Guanajuato is an enchanting city. The historic center is perched atop a maze of tunnels, once used to channel rain and wastewater out of the city, and now pedestrian and automobile routes. Google Maps won’t help you down there. I drove in circles a few times before I figured it out. If you drive there, expect to pay a lot for parking. There is almost no street parking in the center. I paid a dollar an hour, with no discount for the day. Still, it was worth it. I felt every one of the 6700 feet of elevation walking up to my hotel and around the city. I was only there two nights, and spent the day in between exploring a couple of nearby archaeological sites, so I will need to go back at some point. In the meantime, here are a couple shots.
Hierve el Agua is a spectacular travertine formation outside of the capital city of Oaxaca. It is a very popular tourist destination. Like many, it was closed during the pandemic. Mexicans were and are much more sensible about Covid 19 than Americans. There was no politicization here. Early on, there was limited information, and access to vaccines trailed the US by about three months. Nevertheless, people waited hours in line to get their shots, and the percentage vaccinated is now equal or better to that of the United States. Masks are still worn by almost everyone except a percentage of entitled and often arrogant American tourists, temperatures are taken, hand sanitizer used. If you go by the NYT map, cases per capita are far lower than in the States.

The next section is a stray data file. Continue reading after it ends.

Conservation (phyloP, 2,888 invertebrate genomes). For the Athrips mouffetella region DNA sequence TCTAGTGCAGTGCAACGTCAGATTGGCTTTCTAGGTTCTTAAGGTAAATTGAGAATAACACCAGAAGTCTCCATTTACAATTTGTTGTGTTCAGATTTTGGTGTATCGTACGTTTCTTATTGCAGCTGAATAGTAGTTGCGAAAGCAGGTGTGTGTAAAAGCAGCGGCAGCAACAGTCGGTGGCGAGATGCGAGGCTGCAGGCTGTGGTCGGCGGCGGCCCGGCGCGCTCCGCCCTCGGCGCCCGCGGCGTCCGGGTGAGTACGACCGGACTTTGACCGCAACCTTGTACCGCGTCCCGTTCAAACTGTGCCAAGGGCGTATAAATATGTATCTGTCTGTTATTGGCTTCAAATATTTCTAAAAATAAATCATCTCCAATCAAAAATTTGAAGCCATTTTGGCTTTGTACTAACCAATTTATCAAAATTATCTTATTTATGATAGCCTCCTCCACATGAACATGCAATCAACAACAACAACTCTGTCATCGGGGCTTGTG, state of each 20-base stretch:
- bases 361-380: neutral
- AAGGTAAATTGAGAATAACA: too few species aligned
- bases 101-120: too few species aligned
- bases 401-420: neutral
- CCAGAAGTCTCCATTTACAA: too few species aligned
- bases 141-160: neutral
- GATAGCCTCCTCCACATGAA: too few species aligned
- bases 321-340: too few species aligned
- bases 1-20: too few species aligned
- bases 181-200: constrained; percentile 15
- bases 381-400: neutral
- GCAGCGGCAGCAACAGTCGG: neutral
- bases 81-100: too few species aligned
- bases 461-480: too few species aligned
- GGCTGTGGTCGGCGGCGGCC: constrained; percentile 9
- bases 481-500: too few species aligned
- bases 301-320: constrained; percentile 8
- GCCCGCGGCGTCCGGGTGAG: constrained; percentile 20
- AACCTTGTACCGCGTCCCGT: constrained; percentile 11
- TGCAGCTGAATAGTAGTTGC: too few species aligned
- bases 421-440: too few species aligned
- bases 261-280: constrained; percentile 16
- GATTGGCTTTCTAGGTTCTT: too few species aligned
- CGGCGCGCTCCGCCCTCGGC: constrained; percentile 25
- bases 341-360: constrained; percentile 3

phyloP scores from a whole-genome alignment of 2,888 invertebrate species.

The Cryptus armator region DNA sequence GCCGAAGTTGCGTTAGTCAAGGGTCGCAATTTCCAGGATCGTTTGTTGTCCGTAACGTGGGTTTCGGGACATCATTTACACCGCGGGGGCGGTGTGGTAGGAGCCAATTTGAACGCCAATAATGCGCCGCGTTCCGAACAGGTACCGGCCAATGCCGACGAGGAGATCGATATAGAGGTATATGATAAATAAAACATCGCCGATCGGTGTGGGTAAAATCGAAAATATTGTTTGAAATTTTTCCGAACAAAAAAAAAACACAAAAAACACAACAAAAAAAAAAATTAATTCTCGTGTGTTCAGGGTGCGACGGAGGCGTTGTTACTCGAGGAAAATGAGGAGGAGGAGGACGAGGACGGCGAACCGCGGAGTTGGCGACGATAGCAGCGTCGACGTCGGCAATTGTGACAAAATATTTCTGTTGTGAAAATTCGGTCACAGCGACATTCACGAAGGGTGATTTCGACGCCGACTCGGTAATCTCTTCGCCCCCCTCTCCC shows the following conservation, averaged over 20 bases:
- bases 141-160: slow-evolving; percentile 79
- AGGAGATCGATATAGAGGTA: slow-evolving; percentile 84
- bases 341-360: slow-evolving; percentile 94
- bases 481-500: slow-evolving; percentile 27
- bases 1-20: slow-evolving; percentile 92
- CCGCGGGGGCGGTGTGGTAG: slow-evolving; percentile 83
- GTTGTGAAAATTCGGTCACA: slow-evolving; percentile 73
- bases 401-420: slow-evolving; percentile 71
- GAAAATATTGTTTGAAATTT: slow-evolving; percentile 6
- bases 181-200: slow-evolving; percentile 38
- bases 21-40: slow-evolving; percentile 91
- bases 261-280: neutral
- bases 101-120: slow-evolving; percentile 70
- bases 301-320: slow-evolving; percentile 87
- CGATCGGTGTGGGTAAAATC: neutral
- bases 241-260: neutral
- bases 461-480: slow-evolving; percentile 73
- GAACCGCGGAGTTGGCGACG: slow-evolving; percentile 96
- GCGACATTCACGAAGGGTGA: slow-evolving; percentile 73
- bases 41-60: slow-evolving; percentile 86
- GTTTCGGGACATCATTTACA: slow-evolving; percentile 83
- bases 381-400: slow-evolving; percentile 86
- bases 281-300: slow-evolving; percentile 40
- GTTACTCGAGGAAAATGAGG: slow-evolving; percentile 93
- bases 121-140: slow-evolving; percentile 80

Hierve el Agua was closed longer than most of the bigger tourist destinations, such as pre-Columbian sites like Monte Alban and Mitla. There are two communities who control access to the site, one via the autopista, and one by a dirt road over the mountain. They were in dispute for some time over whether to open to tourists. One did, the other didn’t. It got unpleasant for a while. I chose to stay away until they reached an accord. That finally happened in July, so I took a couple visiting friends up. We went in by autopista and (accidentally) left by the mountain road, which was gorgeous. Here are a few shots.
I finally overcame my inertia/fear and upgraded this site, eliminating my long unused painting and photo websites in the process. I guess it will take up to 5 days (seriously? in the age of FTL communication?), but eventually this blog will be at davidscottmoyer.com. I’m not sure if davidscottmoyer.wordpress.com will still work. Anybody know?